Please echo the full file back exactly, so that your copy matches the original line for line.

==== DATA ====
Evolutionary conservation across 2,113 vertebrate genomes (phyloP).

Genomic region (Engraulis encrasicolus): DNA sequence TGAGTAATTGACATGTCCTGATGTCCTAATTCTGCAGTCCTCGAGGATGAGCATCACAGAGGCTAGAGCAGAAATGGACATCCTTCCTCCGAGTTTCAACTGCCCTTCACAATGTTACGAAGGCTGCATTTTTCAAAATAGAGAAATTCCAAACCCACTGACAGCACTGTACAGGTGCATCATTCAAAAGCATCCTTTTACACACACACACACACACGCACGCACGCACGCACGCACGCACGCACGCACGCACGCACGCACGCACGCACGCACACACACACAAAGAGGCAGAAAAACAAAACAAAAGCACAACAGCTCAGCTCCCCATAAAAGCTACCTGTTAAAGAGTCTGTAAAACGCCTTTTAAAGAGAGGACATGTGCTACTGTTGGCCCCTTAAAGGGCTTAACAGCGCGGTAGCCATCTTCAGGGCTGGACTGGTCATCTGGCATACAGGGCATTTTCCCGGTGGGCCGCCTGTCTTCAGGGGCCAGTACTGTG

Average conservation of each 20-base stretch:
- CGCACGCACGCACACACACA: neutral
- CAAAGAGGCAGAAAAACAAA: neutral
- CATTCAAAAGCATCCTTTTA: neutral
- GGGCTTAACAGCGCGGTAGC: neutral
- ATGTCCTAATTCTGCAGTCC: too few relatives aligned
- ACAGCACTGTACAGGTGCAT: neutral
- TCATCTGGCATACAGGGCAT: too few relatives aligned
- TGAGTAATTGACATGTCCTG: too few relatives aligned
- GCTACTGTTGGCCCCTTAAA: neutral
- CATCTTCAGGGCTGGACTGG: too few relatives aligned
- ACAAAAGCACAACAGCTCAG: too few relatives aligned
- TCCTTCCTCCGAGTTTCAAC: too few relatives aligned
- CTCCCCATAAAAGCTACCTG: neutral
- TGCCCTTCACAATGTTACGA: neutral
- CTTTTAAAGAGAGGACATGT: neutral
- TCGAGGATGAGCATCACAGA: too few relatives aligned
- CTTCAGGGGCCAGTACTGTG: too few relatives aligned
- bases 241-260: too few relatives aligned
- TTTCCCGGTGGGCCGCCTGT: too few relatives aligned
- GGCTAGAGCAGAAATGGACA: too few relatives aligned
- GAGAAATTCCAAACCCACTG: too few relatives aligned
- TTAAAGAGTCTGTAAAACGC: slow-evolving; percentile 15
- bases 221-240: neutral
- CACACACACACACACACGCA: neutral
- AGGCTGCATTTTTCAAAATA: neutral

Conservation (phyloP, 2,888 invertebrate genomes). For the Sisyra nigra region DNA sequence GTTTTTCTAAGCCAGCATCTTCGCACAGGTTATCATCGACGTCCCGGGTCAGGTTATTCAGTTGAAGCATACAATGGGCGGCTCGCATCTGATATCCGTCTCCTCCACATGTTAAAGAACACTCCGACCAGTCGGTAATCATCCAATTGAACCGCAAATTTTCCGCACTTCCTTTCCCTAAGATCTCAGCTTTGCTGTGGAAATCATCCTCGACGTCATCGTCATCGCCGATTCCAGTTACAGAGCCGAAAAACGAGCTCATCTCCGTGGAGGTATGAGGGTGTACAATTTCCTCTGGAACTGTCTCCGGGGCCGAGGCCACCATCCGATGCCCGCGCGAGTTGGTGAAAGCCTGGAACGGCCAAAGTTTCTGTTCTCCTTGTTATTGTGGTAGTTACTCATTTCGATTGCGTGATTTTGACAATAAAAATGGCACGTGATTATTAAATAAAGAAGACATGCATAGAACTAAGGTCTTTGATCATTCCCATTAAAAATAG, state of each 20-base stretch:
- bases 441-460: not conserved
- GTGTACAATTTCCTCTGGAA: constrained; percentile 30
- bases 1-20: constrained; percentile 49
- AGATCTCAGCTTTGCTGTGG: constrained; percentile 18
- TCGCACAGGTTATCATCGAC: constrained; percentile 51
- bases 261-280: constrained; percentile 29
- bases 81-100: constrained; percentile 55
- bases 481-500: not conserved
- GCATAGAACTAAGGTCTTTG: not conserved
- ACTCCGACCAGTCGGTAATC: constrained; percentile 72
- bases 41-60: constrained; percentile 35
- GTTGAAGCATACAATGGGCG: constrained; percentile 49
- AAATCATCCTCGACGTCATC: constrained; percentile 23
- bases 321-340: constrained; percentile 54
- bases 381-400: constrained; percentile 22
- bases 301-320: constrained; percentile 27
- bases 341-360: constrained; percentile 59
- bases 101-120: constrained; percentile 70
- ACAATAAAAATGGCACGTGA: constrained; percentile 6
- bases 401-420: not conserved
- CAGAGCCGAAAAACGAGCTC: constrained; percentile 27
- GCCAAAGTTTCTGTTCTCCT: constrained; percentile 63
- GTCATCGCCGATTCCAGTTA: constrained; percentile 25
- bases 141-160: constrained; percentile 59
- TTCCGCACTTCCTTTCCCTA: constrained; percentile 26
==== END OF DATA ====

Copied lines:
Evolutionary conservation across 2,113 vertebrate genomes (phyloP).

Genomic region (Engraulis encrasicolus): DNA sequence TGAGTAATTGACATGTCCTGATGTCCTAATTCTGCAGTCCTCGAGGATGAGCATCACAGAGGCTAGAGCAGAAATGGACATCCTTCCTCCGAGTTTCAACTGCCCTTCACAATGTTACGAAGGCTGCATTTTTCAAAATAGAGAAATTCCAAACCCACTGACAGCACTGTACAGGTGCATCATTCAAAAGCATCCTTTTACACACACACACACACACGCACGCACGCACGCACGCACGCACGCACGCACGCACGCACGCACGCACGCACGCACACACACACAAAGAGGCAGAAAAACAAAACAAAAGCACAACAGCTCAGCTCCCCATAAAAGCTACCTGTTAAAGAGTCTGTAAAACGCCTTTTAAAGAGAGGACATGTGCTACTGTTGGCCCCTTAAAGGGCTTAACAGCGCGGTAGCCATCTTCAGGGCTGGACTGGTCATCTGGCATACAGGGCATTTTCCCGGTGGGCCGCCTGTCTTCAGGGGCCAGTACTGTG

Average conservation of each 20-base stretch:
- CGCACGCACGCACACACACA: neutral
- CAAAGAGGCAGAAAAACAAA: neutral
- CATTCAAAAGCATCCTTTTA: neutral
- GGGCTTAACAGCGCGGTAGC: neutral
- ATGTCCTAATTCTGCAGTCC: too few relatives aligned
- ACAGCACTGTACAGGTGCAT: neutral
- TCATCTGGCATACAGGGCAT: too few relatives aligned
- TGAGTAATTGACATGTCCTG: too few relatives aligned
- GCTACTGTTGGCCCCTTAAA: neutral
- CATCTTCAGGGCTGGACTGG: too few relatives aligned
- ACAAAAGCACAACAGCTCAG: too few relatives aligned
- TCCTTCCTCCGAGTTTCAAC: too few relatives aligned
- CTCCCCATAAAAGCTACCTG: neutral
- TGCCCTTCACAATGTTACGA: neutral
- CTTTTAAAGAGAGGACATGT: neutral
- TCGAGGATGAGCATCACAGA: too few relatives aligned
- CTTCAGGGGCCAGTACTGTG: too few relatives aligned
- bases 241-260: too few relatives aligned
- TTTCCCGGTGGGCCGCCTGT: too few relatives aligned
- GGCTAGAGCAGAAATGGACA: too few relatives aligned
- GAGAAATTCCAAACCCACTG: too few relatives aligned
- TTAAAGAGTCTGTAAAACGC: slow-evolving; percentile 15
- bases 221-240: neutral
- CACACACACACACACACGCA: neutral
- AGGCTGCATTTTTCAAAATA: neutral

Conservation (phyloP, 2,888 invertebrate genomes). For the Sisyra nigra region DNA sequence GTTTTTCTAAGCCAGCATCTTCGCACAGGTTATCATCGACGTCCCGGGTCAGGTTATTCAGTTGAAGCATACAATGGGCGGCTCGCATCTGATATCCGTCTCCTCCACATGTTAAAGAACACTCCGACCAGTCGGTAATCATCCAATTGAACCGCAAATTTTCCGCACTTCCTTTCCCTAAGATCTCAGCTTTGCTGTGGAAATCATCCTCGACGTCATCGTCATCGCCGATTCCAGTTACAGAGCCGAAAAACGAGCTCATCTCCGTGGAGGTATGAGGGTGTACAATTTCCTCTGGAACTGTCTCCGGGGCCGAGGCCACCATCCGATGCCCGCGCGAGTTGGTGAAAGCCTGGAACGGCCAAAGTTTCTGTTCTCCTTGTTATTGTGGTAGTTACTCATTTCGATTGCGTGATTTTGACAATAAAAATGGCACGTGATTATTAAATAAAGAAGACATGCATAGAACTAAGGTCTTTGATCATTCCCATTAAAAATAG, state of each 20-base stretch:
- bases 441-460: not conserved
- GTGTACAATTTCCTCTGGAA: constrained; percentile 30
- bases 1-20: constrained; percentile 49
- AGATCTCAGCTTTGCTGTGG: constrained; percentile 18
- TCGCACAGGTTATCATCGAC: constrained; percentile 51
- bases 261-280: constrained; percentile 29
- bases 81-100: constrained; percentile 55
- bases 481-500: not conserved
- GCATAGAACTAAGGTCTTTG: not conserved
- ACTCCGACCAGTCGGTAATC: constrained; percentile 72
- bases 41-60: constrained; percentile 35
- GTTGAAGCATACAATGGGCG: constrained; percentile 49
- AAATCATCCTCGACGTCATC: constrained; percentile 23
- bases 321-340: constrained; percentile 54
- bases 381-400: constrained; percentile 22
- bases 301-320: constrained; percentile 27
- bases 341-360: constrained; percentile 59
- bases 101-120: constrained; percentile 70
- ACAATAAAAATGGCACGTGA: constrained; percentile 6
- bases 401-420: not conserved
- CAGAGCCGAAAAACGAGCTC: constrained; percentile 27
- GCCAAAGTTTCTGTTCTCCT: constrained; percentile 63
- GTCATCGCCGATTCCAGTTA: constrained; percentile 25
- bases 141-160: constrained; percentile 59
- TTCCGCACTTCCTTTCCCTA: constrained; percentile 26